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Girls on Film: Belle is one of the most groundbreaking, joyous movies of the summer
The indie hit, which arrived on DVD this week, broke the status quo by bringing a little-known true story into the light
 
"I wanted Dido to be my version of an English rose," said director Amma Asante.
"I wanted Dido to be my version of an English rose," said director Amma Asante. (Fox Searchlight Pictures)

For many years, Dido Elizabeth Belle was an enigma immortalized in a painting. Though she looked confidently from the canvas — on equal footing alongside Lady Elizabeth Murray — she was presumed to be a servant. People assumed she couldn't possibly be anything more than that at a time when Britain was entrenched in the slave trade, some 200 years after Queen Elizabeth strove to rid London of the rising "Blackamoor" population, and some 200 years before racial identities started to significantly blur in Britain.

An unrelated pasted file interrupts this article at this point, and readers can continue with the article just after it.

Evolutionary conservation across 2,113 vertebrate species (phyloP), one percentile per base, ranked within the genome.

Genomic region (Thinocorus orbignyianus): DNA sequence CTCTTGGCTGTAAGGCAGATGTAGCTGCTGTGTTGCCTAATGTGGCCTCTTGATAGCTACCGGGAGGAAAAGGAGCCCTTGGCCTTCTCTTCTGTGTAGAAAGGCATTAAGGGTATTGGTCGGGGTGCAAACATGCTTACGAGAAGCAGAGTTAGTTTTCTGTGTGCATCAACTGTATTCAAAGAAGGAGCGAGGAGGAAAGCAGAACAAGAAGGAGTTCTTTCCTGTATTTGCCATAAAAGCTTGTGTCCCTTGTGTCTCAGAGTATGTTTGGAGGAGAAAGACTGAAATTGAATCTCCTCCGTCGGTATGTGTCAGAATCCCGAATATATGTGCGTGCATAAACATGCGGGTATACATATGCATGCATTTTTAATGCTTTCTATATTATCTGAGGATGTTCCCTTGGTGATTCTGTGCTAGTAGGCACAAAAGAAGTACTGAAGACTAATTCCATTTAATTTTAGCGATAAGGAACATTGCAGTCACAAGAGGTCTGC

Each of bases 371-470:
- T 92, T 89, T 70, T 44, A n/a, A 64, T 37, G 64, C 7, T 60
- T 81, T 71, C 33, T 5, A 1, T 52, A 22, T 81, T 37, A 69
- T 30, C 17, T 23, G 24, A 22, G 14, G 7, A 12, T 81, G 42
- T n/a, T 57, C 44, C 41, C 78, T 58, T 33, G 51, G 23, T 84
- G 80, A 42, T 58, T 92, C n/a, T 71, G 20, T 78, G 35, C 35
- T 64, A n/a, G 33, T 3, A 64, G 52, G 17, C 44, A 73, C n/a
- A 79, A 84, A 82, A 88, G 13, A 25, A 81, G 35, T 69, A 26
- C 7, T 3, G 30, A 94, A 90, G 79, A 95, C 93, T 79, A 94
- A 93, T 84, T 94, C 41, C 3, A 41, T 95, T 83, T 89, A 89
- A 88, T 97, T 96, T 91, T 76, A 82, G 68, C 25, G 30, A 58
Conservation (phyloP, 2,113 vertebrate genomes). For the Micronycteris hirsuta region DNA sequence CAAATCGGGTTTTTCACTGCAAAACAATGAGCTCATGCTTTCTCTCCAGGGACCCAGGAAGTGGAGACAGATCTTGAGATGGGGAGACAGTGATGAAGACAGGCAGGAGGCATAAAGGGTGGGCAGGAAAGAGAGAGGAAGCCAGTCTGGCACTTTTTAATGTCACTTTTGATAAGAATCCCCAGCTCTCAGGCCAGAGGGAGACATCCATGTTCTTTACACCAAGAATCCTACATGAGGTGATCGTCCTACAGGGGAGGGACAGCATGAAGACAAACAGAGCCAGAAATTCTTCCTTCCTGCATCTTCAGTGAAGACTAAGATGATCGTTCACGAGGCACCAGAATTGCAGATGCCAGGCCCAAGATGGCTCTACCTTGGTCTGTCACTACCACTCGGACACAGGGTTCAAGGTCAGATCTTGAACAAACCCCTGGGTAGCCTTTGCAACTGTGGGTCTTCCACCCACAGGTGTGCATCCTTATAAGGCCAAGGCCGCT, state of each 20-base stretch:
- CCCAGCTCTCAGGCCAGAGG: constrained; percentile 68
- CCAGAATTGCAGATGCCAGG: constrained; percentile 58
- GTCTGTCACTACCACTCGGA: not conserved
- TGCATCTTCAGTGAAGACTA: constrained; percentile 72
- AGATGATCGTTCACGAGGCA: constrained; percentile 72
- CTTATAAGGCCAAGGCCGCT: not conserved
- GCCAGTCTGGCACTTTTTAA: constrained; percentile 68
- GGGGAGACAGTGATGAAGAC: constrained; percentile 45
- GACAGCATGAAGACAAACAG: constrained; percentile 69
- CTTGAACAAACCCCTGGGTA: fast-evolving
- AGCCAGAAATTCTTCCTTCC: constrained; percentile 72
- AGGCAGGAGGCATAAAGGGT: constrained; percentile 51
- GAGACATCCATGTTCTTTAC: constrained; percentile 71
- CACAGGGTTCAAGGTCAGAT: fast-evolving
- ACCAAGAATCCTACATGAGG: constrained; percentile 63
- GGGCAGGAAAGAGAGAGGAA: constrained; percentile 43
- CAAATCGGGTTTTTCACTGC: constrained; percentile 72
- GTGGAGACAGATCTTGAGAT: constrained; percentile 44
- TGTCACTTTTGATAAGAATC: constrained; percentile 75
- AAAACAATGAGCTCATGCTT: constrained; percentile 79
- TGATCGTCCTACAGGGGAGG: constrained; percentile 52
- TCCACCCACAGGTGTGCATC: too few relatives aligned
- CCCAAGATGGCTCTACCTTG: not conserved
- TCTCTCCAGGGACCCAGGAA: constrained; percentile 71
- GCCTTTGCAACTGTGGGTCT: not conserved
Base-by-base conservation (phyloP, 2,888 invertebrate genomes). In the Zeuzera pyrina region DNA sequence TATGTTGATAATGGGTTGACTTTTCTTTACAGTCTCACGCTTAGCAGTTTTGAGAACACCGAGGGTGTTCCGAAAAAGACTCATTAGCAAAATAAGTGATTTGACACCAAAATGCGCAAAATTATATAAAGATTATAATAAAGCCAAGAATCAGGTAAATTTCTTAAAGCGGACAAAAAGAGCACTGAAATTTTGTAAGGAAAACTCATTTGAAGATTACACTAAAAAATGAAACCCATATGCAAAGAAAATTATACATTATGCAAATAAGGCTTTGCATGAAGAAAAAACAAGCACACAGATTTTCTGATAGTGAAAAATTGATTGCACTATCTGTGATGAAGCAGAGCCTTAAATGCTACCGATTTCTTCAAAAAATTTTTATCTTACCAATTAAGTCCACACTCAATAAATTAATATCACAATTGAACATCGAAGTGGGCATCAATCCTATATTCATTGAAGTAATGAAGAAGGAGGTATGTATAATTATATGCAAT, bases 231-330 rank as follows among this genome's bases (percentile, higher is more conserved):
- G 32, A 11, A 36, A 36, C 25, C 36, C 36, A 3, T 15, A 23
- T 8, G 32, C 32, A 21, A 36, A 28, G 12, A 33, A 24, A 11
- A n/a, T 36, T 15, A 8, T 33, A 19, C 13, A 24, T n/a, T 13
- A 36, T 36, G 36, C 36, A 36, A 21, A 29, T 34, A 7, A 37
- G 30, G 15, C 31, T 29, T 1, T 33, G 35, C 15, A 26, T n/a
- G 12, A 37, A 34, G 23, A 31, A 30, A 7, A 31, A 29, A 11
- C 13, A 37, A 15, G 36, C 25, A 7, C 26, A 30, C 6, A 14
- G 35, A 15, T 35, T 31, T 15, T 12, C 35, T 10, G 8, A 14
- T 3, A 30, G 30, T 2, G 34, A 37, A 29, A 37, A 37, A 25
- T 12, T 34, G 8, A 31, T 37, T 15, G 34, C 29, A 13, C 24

The story changed in the 1970s and '80s, however, when research into London's Kenwood House revealed that Dido was no servant, but rather one of the nation's first mixed-race aristocrats, whose story had been lost during a century of false assumptions. In fact, Dido wasn't merely a historic anomaly; she was a forgotten link in Britain's Age of Enlightenment: a close confidant of her uncle, the first Earl of Mansfield and a Chief Justice who played a significant role in ending Britain's slave trade.

It would take another 30 years for her story to spread, but she has finally been captured on film in Amma Asante's thoughtful, accomplished period piece Belle, available on DVD and Blu-Ray this week.

Painting of Belle with her cousin Elizabeth Murray, by Johann Zoffany. (Wikimedia Commons)